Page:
“You are not the flu.”


I’m not eating disordered.

I am not depressed.

I am not my mental illnesses.

have mental illnesses.

I have depression.

have an eating disorder.

I have struggles.

I am not my struggles.

“There’s a difference between experiencing suffering and becoming it.”

Holding onto mental illness as a part of our identities makes the maladaptive behaviours that much harder to let go. There are many reasons we may hold onto our suffering, but we must also recognize that it is not who we are – It’s part of our journey. In healing we can acknowledge suffering while still trying to move forward and not letting it grab the steering wheel.

Labels in general have a tendency to restrict what we think we can and cannot do in addition to how we behave and how others expect us to behave (Re: my post on diagnostic labels). Diagnoses change. Many people never even get explicitly diagnosed. The stability of assigning part of your identity to a label is comparable to that of defining yourself based on any eternal measure (like your number of instagram followers for example) which is arguably just not good practice. You are defined by so much more than your illness. You ARE so much more than someone with a mental illness.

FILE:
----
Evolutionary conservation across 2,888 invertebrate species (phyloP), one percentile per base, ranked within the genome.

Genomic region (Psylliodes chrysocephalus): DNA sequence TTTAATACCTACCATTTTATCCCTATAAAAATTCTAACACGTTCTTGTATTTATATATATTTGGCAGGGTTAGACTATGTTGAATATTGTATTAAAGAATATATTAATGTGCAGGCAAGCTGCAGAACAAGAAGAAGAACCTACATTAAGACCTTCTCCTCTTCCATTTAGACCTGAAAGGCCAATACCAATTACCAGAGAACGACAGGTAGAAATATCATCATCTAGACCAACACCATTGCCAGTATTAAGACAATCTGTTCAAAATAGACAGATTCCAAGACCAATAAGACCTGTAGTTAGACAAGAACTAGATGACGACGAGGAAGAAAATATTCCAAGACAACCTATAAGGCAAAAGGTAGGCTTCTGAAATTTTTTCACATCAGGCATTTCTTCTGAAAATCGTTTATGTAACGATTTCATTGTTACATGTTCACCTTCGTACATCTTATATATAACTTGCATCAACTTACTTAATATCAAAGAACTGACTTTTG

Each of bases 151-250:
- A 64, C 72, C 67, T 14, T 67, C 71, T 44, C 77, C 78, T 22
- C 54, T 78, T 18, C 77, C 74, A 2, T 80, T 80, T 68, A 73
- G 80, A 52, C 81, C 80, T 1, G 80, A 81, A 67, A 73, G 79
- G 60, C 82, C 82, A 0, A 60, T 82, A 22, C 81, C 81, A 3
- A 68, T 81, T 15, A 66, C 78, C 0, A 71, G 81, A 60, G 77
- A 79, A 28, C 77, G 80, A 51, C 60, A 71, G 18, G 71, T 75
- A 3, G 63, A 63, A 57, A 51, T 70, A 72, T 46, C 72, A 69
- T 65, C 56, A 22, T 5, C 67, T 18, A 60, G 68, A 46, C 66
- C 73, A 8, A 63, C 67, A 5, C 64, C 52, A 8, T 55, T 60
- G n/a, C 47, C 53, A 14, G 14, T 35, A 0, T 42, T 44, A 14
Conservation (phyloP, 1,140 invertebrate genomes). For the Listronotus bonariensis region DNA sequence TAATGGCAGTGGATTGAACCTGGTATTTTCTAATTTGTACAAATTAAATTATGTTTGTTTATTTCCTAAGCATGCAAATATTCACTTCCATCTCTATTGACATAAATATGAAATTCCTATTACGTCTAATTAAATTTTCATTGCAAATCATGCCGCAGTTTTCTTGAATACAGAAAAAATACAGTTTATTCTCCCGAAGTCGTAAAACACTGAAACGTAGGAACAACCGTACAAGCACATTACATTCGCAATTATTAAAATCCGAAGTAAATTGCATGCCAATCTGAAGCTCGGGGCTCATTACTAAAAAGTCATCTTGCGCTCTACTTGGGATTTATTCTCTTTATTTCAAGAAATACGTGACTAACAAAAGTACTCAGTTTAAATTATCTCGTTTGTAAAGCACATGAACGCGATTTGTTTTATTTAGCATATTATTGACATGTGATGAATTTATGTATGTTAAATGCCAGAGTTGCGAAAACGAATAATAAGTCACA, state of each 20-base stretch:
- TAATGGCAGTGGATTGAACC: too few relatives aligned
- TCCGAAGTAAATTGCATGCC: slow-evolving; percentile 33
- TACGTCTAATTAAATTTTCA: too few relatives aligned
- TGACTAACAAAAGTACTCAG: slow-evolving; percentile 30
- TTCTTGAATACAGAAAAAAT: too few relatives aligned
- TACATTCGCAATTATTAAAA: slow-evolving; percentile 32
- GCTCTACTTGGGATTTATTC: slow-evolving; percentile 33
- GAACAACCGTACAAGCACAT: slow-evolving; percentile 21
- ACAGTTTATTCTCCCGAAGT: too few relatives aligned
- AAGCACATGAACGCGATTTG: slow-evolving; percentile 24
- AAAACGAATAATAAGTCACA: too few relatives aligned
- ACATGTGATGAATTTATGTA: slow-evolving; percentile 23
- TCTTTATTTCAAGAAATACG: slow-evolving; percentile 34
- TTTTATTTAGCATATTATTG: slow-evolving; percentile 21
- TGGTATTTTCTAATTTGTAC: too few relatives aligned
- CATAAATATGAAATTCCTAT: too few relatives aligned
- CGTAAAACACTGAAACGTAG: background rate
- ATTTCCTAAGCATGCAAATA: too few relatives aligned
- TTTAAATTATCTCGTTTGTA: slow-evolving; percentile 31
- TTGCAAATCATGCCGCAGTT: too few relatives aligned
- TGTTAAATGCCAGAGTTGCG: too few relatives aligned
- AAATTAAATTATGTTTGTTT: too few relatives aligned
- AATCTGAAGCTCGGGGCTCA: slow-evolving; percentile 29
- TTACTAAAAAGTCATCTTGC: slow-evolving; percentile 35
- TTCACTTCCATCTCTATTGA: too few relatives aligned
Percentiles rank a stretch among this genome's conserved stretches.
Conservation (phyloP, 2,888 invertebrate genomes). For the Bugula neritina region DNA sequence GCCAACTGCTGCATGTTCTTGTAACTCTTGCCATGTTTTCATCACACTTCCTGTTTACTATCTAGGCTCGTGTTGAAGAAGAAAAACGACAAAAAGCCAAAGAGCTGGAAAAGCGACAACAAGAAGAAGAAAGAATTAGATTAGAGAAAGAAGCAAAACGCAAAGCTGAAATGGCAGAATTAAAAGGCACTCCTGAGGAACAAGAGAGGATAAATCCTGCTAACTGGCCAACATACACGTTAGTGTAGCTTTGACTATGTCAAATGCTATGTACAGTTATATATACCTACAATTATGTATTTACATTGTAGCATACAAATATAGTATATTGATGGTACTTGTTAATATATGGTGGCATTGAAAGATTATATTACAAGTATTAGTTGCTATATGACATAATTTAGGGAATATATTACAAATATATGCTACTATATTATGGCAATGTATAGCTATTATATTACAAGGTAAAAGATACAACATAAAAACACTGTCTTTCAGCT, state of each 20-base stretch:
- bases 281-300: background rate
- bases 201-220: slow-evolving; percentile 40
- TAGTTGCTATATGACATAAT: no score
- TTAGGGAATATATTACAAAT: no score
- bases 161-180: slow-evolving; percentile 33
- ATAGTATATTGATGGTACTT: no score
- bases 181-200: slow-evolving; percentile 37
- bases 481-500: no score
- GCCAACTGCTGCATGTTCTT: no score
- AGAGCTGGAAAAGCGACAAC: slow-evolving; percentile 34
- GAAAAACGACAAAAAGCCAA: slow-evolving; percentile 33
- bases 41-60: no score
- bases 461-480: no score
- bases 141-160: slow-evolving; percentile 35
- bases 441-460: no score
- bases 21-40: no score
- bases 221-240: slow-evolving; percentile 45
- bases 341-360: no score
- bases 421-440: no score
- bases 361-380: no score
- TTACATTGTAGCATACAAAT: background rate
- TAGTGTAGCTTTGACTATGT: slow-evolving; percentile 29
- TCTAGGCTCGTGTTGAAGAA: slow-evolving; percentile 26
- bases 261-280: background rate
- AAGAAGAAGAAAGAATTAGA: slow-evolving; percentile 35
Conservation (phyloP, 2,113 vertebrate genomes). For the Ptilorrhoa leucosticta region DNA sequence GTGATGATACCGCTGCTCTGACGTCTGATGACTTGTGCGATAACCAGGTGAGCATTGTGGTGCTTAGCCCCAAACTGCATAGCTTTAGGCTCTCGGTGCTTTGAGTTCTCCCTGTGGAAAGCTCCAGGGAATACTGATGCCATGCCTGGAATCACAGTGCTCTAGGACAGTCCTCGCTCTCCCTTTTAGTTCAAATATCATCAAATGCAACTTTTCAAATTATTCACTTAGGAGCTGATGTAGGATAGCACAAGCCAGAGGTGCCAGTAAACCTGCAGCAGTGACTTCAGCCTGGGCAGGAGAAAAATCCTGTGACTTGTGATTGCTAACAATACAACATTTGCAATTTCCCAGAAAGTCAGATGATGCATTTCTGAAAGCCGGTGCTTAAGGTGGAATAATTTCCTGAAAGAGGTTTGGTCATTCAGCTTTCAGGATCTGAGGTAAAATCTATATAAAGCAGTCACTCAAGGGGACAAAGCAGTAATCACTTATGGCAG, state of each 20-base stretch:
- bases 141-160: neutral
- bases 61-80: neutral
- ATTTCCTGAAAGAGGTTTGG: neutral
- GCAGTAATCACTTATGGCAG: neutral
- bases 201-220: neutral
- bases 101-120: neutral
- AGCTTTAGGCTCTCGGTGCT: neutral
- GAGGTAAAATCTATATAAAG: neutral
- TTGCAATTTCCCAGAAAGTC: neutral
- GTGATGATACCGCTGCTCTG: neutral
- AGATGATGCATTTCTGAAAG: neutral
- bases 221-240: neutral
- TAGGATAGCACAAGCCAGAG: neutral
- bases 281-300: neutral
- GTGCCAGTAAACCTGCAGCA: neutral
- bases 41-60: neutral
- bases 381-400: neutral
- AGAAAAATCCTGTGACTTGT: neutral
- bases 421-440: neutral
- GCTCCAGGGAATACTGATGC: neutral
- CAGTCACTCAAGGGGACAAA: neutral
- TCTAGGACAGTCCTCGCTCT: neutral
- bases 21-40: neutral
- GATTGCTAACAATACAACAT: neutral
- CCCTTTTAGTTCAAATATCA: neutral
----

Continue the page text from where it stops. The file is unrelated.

Identity is a fickle thing and they way we define ourselves is constantly changing. In the words of Matt Haig – There is a transient “you” that exists with and without your mental illness. A you that is there, observing it all, living through it all.

Mental illness is something that happens to you. Just as getting the flu happens to youOr breaking a leg happens to you. You are not the flu. You are not a broken leg… Yes, these events can shape/define you to varying degrees and mental illness is in a slightly different ball park, but the idea is the same. Yes, a “sick role” can serve a (maladaptive) purpose in our lives, but the role we think this “identity” serves can be filled by better things.

Just as its not right to be discriminated against based on mental illness, I hope we can stop discriminating against ourselves. Your experiences and your behaviours are only a part of your journey through life. They may contribute to shaping your character but they are not part of your character.




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